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of a small plant made luminous with the addition of genes from fireflies and marine bacteria—the kind of genes that can be ordered from commercial suppliers.
Glowing Plant raised $484,000—and the hackles of protesters—with its Kickstarter crowdfunding campaign in June 2013. The startup drew contributions from more than 8,000 supporters who were promised glowing plants, or their seeds, in return. But critics of genetically modified plants later influenced Kickstarter to change its policy and forbid its crowdfunders to distribute any genetically modified organism as a reward for donors.
That new policy didn’t hinder Glowing Plant. On the advice of YC partners, the startup has been showing the prototype of its softly luminous plant, commonly known as mouse-ear cress (Arabidopsis thaliana), to some of its Kickstarter donors this summer. The startup is scaling up production to ship them out as promised, Evans says. On the company’s own website, pre-orders for the plants continue to come in at the rate of $10,000 a month, he says. On top of those revenues, Glowing Plant will also receive the $120,000 that Y Combinator contributes to each of its startups in return for a seven percent equity stake.
The company is still tweaking genes to make the plant shine more brightly. But the glowing houseplant remains a novelty. Evans more ambitiously thinks that larger versions of his plants could form radiant landscaping to replace streetlights. By using the techniques of synthetic biology—an advanced form of genetic engineering—Evans says plants could be green, and not just in color, by producing eco-friendly fuel, or replacing chemical air fresheners by cleaning the air. They might also grow in salty ocean water, or without the need for fertilizer. “We’re using the glowing plant as a beachhead,” Evans says.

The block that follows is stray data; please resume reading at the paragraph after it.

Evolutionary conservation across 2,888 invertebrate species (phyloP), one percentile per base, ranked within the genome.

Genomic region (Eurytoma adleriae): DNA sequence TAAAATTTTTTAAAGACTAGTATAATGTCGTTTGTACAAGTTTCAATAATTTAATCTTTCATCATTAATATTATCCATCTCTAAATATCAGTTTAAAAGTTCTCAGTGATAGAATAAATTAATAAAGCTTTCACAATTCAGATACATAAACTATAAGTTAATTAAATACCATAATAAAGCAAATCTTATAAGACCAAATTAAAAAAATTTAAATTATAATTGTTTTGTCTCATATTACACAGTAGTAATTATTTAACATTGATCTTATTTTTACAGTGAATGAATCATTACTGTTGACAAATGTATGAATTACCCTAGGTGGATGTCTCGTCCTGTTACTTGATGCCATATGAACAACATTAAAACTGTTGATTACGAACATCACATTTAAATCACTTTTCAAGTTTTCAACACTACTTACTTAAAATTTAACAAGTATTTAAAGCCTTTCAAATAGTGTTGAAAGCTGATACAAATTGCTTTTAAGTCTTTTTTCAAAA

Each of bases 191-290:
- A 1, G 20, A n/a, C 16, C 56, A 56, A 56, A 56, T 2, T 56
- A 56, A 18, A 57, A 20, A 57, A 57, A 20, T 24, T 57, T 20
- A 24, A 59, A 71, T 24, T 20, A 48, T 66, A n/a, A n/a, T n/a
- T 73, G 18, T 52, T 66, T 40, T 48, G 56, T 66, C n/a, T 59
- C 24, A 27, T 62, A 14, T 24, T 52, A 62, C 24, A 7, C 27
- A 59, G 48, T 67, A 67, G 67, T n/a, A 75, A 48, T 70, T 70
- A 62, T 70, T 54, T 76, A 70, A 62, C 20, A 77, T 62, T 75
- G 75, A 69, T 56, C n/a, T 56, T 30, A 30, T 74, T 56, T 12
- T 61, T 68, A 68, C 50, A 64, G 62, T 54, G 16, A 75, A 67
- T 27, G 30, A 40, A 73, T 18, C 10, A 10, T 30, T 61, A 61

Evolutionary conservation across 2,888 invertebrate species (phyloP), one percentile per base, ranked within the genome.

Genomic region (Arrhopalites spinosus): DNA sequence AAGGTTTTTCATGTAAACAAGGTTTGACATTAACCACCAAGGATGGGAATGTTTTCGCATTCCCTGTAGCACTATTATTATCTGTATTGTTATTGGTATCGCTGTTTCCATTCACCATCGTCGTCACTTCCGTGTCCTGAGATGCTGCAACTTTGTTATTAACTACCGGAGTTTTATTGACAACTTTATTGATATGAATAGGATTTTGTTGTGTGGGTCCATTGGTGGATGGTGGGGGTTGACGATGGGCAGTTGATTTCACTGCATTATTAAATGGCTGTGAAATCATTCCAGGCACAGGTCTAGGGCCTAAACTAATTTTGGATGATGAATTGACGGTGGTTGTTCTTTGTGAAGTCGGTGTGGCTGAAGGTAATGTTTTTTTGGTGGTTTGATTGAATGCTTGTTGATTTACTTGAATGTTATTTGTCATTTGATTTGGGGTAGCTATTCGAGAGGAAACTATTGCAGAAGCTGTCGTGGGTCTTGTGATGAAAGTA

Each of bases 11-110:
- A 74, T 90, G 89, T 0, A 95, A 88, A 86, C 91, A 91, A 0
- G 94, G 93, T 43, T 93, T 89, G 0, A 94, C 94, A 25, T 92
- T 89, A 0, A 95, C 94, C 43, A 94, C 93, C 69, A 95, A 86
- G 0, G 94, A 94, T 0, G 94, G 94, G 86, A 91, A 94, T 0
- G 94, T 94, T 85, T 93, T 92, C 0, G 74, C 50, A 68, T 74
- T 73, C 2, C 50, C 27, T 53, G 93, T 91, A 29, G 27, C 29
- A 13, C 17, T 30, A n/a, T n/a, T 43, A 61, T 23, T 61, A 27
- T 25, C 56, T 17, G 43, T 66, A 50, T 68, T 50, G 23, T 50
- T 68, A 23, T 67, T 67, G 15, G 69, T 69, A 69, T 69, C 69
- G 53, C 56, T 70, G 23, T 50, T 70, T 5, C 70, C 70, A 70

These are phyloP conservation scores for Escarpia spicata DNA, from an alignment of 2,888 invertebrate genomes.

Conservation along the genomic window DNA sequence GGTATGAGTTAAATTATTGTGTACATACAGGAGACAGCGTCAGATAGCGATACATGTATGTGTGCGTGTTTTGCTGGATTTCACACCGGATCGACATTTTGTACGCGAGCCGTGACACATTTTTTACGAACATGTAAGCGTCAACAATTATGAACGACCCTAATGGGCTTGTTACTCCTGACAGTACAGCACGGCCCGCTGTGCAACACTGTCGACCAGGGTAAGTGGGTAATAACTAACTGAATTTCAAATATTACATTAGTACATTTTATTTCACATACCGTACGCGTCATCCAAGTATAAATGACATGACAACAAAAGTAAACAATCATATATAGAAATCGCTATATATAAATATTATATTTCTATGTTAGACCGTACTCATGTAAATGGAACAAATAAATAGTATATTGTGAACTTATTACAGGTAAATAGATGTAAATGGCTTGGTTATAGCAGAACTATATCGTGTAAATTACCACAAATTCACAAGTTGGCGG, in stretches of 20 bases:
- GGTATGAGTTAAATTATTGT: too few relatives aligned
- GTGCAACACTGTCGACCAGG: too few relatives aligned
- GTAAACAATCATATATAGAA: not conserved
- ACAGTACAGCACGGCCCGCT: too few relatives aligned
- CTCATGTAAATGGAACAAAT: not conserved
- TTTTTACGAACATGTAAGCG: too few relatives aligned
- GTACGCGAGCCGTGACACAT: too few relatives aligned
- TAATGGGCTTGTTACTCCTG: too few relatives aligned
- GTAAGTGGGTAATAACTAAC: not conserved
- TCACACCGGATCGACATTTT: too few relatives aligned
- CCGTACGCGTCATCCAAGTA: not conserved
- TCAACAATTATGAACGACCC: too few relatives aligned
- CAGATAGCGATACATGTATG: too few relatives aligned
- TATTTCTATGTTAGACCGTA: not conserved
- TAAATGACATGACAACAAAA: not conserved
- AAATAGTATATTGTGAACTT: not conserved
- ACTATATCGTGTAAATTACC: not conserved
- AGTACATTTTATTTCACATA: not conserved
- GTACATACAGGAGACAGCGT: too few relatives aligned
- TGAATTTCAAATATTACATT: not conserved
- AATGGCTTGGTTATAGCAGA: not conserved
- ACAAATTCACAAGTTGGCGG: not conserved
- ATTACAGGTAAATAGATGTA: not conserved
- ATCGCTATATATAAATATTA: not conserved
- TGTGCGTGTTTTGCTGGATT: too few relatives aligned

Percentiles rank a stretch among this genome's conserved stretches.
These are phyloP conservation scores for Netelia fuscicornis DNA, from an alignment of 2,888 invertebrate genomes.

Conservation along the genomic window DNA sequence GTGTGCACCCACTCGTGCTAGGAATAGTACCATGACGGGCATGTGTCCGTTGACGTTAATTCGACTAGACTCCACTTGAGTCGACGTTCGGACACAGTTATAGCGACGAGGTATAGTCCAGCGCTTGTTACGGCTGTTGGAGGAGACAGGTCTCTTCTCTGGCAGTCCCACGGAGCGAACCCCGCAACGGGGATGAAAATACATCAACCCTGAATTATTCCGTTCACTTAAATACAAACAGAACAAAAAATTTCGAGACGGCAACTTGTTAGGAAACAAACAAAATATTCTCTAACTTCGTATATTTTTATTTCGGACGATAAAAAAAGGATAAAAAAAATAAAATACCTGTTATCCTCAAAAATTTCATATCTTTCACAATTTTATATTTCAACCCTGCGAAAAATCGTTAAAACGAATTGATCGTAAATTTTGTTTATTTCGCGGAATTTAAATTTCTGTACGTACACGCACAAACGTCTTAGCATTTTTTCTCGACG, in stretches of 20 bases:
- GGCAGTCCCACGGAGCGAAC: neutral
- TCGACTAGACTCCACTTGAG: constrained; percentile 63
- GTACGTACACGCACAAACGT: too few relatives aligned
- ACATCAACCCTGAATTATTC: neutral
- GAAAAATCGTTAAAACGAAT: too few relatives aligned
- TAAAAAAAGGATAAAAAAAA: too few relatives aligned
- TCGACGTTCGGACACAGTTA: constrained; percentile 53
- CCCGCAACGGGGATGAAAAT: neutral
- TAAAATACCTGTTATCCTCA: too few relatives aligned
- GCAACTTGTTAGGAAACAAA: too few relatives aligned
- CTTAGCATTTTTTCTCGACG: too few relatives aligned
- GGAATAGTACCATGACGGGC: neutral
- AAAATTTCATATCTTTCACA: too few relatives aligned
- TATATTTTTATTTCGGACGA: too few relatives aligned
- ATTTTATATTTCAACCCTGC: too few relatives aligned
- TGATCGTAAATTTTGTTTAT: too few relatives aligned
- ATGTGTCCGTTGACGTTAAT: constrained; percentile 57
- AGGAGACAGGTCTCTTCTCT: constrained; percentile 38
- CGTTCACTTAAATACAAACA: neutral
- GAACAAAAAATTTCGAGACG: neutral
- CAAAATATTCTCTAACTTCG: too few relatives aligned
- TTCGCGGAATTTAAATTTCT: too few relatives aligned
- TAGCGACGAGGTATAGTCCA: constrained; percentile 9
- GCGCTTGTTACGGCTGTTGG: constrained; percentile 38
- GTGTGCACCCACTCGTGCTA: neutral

Like its YC classmate Glowing Plant, uBiome is also taking advantage of a better technical infrastructure and new business models. UBiome reaped a $351,000 haul on crowdfunding campaign Indiegogo, allowing it to launch in late 2012 in the midst of increasing interest in the health implications of the “microbiome”—the trillions of micro-organisms found in and on the human body. The campaign helped uBiome build a commercial kit. For $89, individuals submit a sample from their nose, skin or other body site, and uBiome uses gene sequencing to identify the mix of bacterial species contained in the sample. Customers can find out how their bacterial population compares with that of vegans, people with certain illnesses, those who have just taken a course of antibiotics, and other groups, says CEO and co-founder Jessica Richman. With a follow-up test, customers can track personal changes. For example, they might want to know how a change in diet or medicines affects the mix of their intestinal bacteria.
Richman says uBiome’s kit lets so-called citizen scientists try to answer questions about themselves, instead of letting “science [be] driven by questions that institutions ask about them,” Richman says.
But uBiome has also scored nearly 100 contracts with institutions exploring their own questions, Richman says. These customers include universities such as Stanford, as well as companies developing products such as shampoo, toothpaste, cosmetics, and drugs. Richman says she can’t reveal names of those industrial clients, which cover the cost of test kits for individuals who participate in their studies. As a big data company, uBiome is using robotic research tools, machine learning, and outsourced high-throughput gene sequencing to build an international database of human microbiomes. It has analyzed 15,000 samples so far from individual consumers and client-backed studies.
The San Francisco startup doesn’t identify any specific microbiome profile as a standard of normalcy or health. It’s careful not to position itself as a diagnostic service, which would trigger … Next Page »